Famine and Manufactured Food in the First World: Not a Good Omen

On Immaculate Heart Radio this morning, I heard a news item on nutrition. Sixteen of the largest food companies in the United States, including Coca-Cola and Kraft, have cut “6.4 trillion” calories from their products over five years, “exceeding a pledge made to first lady Michelle Obama’s anti-obesity campaign.” You can read the story here.

The gist is that the companies, “…responsible for more than one-third of the calories in all packaged food and drink, created new products, lower-calorie options and smaller portion sizes to meet their pledge.”

A couple of comments: first, the key term is “packaged food,” and the reality is that packaged food is hardly food at all. It’s made from garbage. Trans-fats, sodium, simple (cheap) carbohydrates.The most substantial thing about packaged food is the packaging. The amount of packaging remains the same, while the contents within the packaging are reduced — less crap sold for the same price, advertised as “low-calorie” or “reduced-calorie”.

Second, “food” actually includes drinks. I’m sure there is food in Coca-Cola’s portfolio, but you can bet the most significant portion of the calorie reduction reported in the story above is in package sizes and artificial sweeteners used to replace or augment high-fructose corn syrup (used because it is cheaper than actual sugar) in soft drinks. Coca-Cola primarily sells (and derives most of its profit from) sugared water is a panoply of formats.

The First Lady’s anti-obesity campaign is fake, just like the calorie reductions by major food manufacturers are fake. The emphasis on calorie content over actual nutrition is what matters to manufacturers who manage to increase profit while selling less actual food, and there’s plenty of empty calories in manufactured food to reduce. But nothing about this will have anything to do with promoting health or actually feeding children good, wholesome food.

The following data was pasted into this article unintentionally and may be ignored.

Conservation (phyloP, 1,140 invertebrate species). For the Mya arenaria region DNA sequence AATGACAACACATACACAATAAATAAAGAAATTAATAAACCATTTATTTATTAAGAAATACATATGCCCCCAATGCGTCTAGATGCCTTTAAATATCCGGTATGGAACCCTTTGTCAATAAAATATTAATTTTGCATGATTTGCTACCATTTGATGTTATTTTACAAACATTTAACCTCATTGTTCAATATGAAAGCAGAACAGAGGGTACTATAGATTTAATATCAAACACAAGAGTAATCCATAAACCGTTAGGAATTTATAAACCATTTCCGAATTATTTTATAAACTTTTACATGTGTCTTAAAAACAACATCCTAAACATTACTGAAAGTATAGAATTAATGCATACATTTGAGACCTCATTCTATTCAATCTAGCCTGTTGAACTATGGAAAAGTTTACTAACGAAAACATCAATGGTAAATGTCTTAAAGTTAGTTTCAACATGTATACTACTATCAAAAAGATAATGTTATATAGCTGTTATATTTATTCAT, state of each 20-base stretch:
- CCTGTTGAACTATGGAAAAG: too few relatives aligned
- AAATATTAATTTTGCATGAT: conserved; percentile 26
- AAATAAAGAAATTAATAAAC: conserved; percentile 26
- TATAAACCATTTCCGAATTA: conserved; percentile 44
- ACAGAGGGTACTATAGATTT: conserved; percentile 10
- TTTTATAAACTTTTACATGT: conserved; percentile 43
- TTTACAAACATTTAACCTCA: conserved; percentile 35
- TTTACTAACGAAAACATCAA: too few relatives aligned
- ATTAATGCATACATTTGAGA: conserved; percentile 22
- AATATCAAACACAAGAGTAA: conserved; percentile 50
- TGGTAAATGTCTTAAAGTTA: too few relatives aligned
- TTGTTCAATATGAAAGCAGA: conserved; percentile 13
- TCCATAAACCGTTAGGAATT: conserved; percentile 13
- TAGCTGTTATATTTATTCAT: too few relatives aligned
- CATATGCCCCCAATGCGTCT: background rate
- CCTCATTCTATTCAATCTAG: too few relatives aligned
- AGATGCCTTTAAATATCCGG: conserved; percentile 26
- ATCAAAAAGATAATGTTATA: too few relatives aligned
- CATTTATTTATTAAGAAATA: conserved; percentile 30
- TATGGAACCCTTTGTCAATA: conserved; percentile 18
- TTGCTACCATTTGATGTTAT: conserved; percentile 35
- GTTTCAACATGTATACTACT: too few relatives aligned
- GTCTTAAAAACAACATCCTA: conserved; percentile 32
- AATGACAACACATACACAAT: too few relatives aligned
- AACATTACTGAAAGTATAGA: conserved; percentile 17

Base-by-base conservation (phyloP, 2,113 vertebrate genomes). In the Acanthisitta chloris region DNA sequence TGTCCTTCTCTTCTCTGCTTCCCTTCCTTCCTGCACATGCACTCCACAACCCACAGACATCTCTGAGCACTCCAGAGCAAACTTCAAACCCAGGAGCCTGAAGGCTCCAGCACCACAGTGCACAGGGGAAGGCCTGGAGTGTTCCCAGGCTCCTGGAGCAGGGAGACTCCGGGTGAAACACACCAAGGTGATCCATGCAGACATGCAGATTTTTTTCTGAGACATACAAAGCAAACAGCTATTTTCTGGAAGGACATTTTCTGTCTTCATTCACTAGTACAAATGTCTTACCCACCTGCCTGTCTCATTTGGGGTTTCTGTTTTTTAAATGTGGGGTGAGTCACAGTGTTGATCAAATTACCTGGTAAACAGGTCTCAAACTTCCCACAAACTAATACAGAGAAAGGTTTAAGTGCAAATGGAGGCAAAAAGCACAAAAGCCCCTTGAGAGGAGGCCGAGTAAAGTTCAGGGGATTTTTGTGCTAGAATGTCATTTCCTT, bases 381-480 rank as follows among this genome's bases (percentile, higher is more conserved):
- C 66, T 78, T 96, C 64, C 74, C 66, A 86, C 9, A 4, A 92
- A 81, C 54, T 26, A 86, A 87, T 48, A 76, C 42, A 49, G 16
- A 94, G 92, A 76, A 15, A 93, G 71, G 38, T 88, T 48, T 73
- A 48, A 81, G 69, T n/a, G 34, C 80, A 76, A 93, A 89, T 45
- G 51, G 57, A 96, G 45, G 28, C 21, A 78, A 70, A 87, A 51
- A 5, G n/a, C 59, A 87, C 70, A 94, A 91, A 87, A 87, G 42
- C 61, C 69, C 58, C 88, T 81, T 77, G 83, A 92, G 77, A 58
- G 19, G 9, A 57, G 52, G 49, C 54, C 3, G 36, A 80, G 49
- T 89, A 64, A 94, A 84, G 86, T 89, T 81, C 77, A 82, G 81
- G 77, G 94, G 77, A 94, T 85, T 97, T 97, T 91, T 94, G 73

goodomensWhen I heard the story on the radio, I thought of a book I read recently, entitled Good Omens: The Nice and Accurate Prophecies of Agnes Nutter, Witch, by Neil Gaiman and Terry Pratchett.

Good Omens is a humorous take on the Apocalypse. Mistakes happen — there’s a lot of incompetence in the ranks of good and evil, and there’s a kernel of truth to that idea. So you almost kind of believe the premise of the book, which is that when the Anti-Christ is born in a hospital in suburban England, he is accidentally switched with another baby in the nursery, and winds up getting raised by regular folks instead of the devil worshippers who were supposed to be his parents.

Famine is one of the Four Horsemen of the Apocalypse. All of the horsemen appear in Good Omens not as horsemen, but in disguise. And the way that Famine is presented in the book is more truth than fiction.

Famine, or “Raven Sable, slim and bearded and dressed all in black” is a tycoon and multi-millionaire who has gotten immensely wealthy selling “food”, from “…the back of his slimline black limousine, talking on his slimline black telephone to his West Coast base.”

Famine starts a company called “Newtrition,” which begins by making diet food called “CHOWTM“, which “…contained spun, plaited, and woven protein molecules, capped and coded, carefully designed to be ignored by even the most ravenous digestive tract enzymes; no-cal sweeteners; mineral oils replacing vegetable oils; fibrous materials, colorings, and flavorings. The end result was a foodstuff almost indistinguishable from any other except for two things. Firstly, the price, which was slightly higher, and secondly the nutrition content, which was roughly equivalent to that of a Sony Walkman.”